HEAVISIDE, MARY (Lady Love), artist and lithographer; baptized 25 June 1806 in Halifax, N.S., youngest daughter of Thomas Heaviside, a dry goods dealer and later a prosperous lumber merchant, and his wife Elizabeth; fl. 1806–66.
Mary Heaviside was educated in England where she also studied art. On 16 July 1825 she married Lieutenant-Colonel James Frederick Love, who had entered the 52nd Light Infantry in 1804, had fought in the Napoleonic wars at La Coruña and at Waterloo under Sir John Colborne, and had come out to New Brunswick as an inspecting field officer of militia. He was stationed in the years 1825–30 at Saint John and St Andrews.
In this period Mary Love apparently developed both her interest and her skill in drawing. In 1830 she executed at least two sketches which were signed “Drawn on stone by M. Love” and lithographed by John B. Pendleton of Boston, Mass., whose firm, established in 1826, had first produced lithographs commercially in the United States. Entitled “A view near St. Andrews, New Brunswick (Chamcook)” and “A view on the St. Croix River, New Brunswick,” Mary Love’s two lithographs have been described by a modern art historian in the 1960 New Brunswick Museum Art Bulletin as probably the first lithographs drawn on stone in Canada by a Canadian-born artist. The sketches, charming and sensitively delineated scenes, compare favourably with the work of other artists of the early 19th century.
The Bulletin suggests that Pendleton would likely have published a set of at least four sketches, and that the two illustrations used by Joseph Bouchette* in The British dominions in North America . . . (2v., London, 1832), which were signed “By a Lady,” were Mary Love’s work. These, “New Government House, Fredericton, N.B.” and “Barracks and Market Square, Fredericton, N. B.,” seem to be drawn in the same style as Mrs Love’s known sketches. Another unsigned plate in Bouchette’s book, “On the Kennebeckasis near St. John,” seems attributable to her as well.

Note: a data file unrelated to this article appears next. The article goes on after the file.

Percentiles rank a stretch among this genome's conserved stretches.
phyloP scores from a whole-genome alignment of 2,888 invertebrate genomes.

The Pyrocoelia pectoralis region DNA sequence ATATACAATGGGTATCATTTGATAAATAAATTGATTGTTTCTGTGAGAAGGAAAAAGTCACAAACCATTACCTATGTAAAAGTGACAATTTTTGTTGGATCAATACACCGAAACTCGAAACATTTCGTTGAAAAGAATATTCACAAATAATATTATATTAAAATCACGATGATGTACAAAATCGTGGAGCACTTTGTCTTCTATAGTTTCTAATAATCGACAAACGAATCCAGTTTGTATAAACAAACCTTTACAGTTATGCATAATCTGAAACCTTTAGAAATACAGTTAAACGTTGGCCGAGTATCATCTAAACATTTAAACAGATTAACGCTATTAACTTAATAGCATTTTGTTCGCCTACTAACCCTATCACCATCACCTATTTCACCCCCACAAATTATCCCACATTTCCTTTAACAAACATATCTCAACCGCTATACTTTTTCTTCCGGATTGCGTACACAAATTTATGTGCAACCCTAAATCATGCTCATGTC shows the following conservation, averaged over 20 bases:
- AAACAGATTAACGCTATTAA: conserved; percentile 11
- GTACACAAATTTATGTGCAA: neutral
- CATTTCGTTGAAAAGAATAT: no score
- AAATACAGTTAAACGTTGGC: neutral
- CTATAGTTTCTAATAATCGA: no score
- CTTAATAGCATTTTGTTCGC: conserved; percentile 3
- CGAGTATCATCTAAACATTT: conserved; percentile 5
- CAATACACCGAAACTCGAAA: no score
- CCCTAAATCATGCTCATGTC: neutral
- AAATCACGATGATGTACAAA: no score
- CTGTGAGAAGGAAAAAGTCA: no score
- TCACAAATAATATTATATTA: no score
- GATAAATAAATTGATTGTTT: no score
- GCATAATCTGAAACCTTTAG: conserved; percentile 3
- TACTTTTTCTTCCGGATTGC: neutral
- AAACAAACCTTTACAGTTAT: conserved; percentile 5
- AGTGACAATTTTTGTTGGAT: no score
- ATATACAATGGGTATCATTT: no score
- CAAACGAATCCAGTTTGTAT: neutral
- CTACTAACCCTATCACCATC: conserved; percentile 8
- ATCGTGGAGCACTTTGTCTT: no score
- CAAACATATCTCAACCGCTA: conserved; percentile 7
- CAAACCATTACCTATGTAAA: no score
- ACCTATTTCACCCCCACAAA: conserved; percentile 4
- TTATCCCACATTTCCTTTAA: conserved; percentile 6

The illustrations “by a Lady” in a book of poetry entitled A peep at the Esquimaux . . . , published in London in 1825, have sometimes been attributed to Mrs Love. The drawings were largely based on illustrations by Captain G. F. Lyon in the journal of an Arctic voyage by W. E. Parry* published the year before. Conjectures about the identity of the “Lady” who was their author are unsupported by convincing evidence.
After postings in Great Britain and the Mediterranean Lieutenant-Colonel Love was back in British North America in 1838, when he commanded a column during the rebellion in Lower Canada. He was subsequently commander on the Sarnia frontier from 1838 to 1840. Mary Love, it seems, continued her work as an artist, since H. J. Morgan* quotes a newspaper of the period which stated that she had made finely executed water-colour sketches of the Eastern Townships and other parts of Lower Canada, and expressed the wish that “the fair artist may consent to their being published, when Mrs. Love’s taste and genius will be made as manifest to the world as her kindly and graceful manners have been appreciated, wherever she has resided in Canada.”
Mary Love’s husband was in England once more early in the 1840s. He held various military posts including that of governor of Jersey (1852–56) and was knighted in 1856. Lady Love was in London with him at the time of his death on 13 Jan. 1866. She had no children. Efforts to trace her later life and determine the date of her death through descendants of her sisters Ann Maria, the wife of Archdeacon Robert Willis of Halifax, and Jane, the wife of Alexander Wedderburn* of Saint John, have yielded no further information.
The author would like to thank Donald C. Mackay for providing valuable information. St Paul’s Anglican Church (Halifax), register of baptisms, 1791–1816 (mfm. at PANS). Arthur papers (Sanderson), I, 441–42; II, 219–21, 318, 401; III, 54–55, 64–65, 104. Gentleman’s Magazine, CCXX, (January–June 1866), 442. Boase, Modern English biog. (1965), II, 562. DNB. Harper, Early painters and engravers. Types of Canadian women and of women who have been connected with Canada, ed. H. J. Morgan (Toronto, 1903). N.B. Museum, Art Bull., ([Saint John]), V, no.1 (September 1960), [10–12]. Judith St John, “A peep at the Esquimaux through early children’s books,” Beaver, outfit 296 (winter 1965), 38–44. Ottawa Citizen, 11 Feb. 1963.